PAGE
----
Julie Woodward, MD is Associate Professor of Ophthalmology and Associate Professor in Dermatology Chief; Oculoplastic and Reconstructive Surgery Service, Duke University Medical Center.
Dr. Woodward and colleagues published a case report in The American Journal of Cosmetic Surgery on managing delayed-onset complications from a filler of unknown substance that a patient had injected in China.1 In this case study, the authors noted “The expansion of available filling agents and the rising costs of domestic health care have resulted in an increase in the number of patients seeking elective cosmetic procedures abroad, and patients presenting with complications from cosmetic tourism are increasingly a part of the modern aesthetic practice.”
Dr. Woodward sat down with Modern Aesthetics® to discuss this trend of patients going overseas for filler and neuromodulator injections. Ahead, Dr. Woodward offers tips for what to look for and how to treat patients who develop complications as a result of these treatments.
WHY IS IT A PROBLEM IF PATIENTS GO OVERSEAS FOR COSMETIC TREATMENTS?
There's an increasing problem with patients going oversees to have cosmetic procedure performed, including neuormodulators and fillers. One of the big problems with patients doing this is that they are having these procedures done, yet are unaware of what products are actually being injected into their faces, explains Dr. Woodward. They return to the United States where they develop subsequent complications, which can present immediately or can even present years after the procedure. When these patients then visit their doctor in the US, because they are completely unaware of what products have been injected, the physicians cannot be exactly sure about the best way to treat them, she adds.
WHAT INJECTABLE SUBSTANCES MIGHT BE USED OVERSEAS AND WHAT SORT OF PROBLEMS ARE ASSOCIATED WITH THESE PRODUCTS?
There is one product that is produced in Brazil and is made of polymethylmethacrylate, which is basically ground up pieces of plastic similar to what cataract lenses are made out of. These can cause granulomas in the long run, warns Dr. Woodward.
“The products are not very expensive. A doctor can buy a large box of these fillers for a reasonable price and they tend to inject them in large areas of the face or the body and then later on these granulomas develop that can cause very serious problems,” she explains.
Another product that is injected overseas is called polyacrylamide gel or bio-alcamid. This product can sometimes be extruded by incising the area and squeezing it out, says Dr. Woodward, adding that she believes the production of this product has stopped. The product was manufactured in Italy.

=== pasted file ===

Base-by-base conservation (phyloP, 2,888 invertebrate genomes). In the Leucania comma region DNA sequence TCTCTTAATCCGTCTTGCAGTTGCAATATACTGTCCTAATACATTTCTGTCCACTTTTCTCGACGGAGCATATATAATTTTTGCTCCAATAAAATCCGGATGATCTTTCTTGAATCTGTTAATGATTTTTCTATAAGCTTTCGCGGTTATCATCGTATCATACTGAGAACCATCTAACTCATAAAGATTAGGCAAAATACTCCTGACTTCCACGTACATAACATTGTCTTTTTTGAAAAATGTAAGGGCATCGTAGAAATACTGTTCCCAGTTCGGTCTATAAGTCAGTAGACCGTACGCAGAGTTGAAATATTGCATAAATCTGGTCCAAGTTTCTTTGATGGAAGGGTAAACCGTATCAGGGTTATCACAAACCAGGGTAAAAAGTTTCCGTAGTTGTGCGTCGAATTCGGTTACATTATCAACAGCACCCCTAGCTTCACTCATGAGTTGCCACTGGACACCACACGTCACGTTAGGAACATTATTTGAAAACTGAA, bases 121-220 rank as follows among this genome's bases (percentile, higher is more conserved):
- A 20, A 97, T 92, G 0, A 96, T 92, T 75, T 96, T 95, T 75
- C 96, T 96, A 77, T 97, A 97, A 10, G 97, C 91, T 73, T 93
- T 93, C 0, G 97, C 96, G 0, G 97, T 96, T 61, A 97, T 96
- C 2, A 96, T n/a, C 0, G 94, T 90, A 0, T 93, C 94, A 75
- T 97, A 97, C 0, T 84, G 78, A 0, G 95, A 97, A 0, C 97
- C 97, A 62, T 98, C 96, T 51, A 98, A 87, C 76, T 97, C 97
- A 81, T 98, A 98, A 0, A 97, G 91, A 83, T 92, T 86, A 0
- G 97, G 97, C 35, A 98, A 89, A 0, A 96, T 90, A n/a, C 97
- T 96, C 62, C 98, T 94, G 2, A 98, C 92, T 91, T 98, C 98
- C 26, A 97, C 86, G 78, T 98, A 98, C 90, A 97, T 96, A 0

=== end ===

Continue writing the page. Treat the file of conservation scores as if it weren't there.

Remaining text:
There are also numerous counterfeit products that are being made in China for both fillers and neuromodulators.
Another product that is injected overseas is silicone, which in the US can be used off-label. “They use silicone for retinal procedures. And since it's approved for use inside the eyeball, some physicians will inject it inside the face. Granted the complication rate with this is very low, however, complications can happen 10, 20, even 30 years later,” Dr. Woodward cautions.
WHAT ABOUT COUNTERFEIT PRODUCTS IN THE US? IS THIS ALSO A PROBLEM?
There are some US physicians who were reprimanded for ordering cosmetic products from other countries, which can put patients at risk. “Sometimes they order them through Canada or China or other places. And since they're counterfeit, there's no telling what the purity or the safety is,” Dr. Woodward explains.
GIVEN THESE REALTIES, WHAT ARE SOME GUIDING PRINCIPALS FOR COSMETIC SURGEONS FACED WITH REACTIONS OR ADVERSE OUTCOMES?
For physicians who are treating these patients who have had their products injected overseas, the most important step is first to talk to the patient to see if they have any idea what substance was injected.
“If it sounds like it might be a hyaluronic acid, one approach may be to use hyaluronidase to try to dissolve it if they have granulomas,” Dr. Woodward says.
Unfortunately, the problem is that physicians often have no idea what product was injected and how to best help the patient. When the product is unknown, you have to do your best to either try to take down the granulotomas response with steroids or anti-inflammatory injections. Sometimes the only option is surgery to try to cut out the products, Dr. Woodward adds.
- The American Journal of Cosmetic Surgery Vol. 30, No. 4, 2013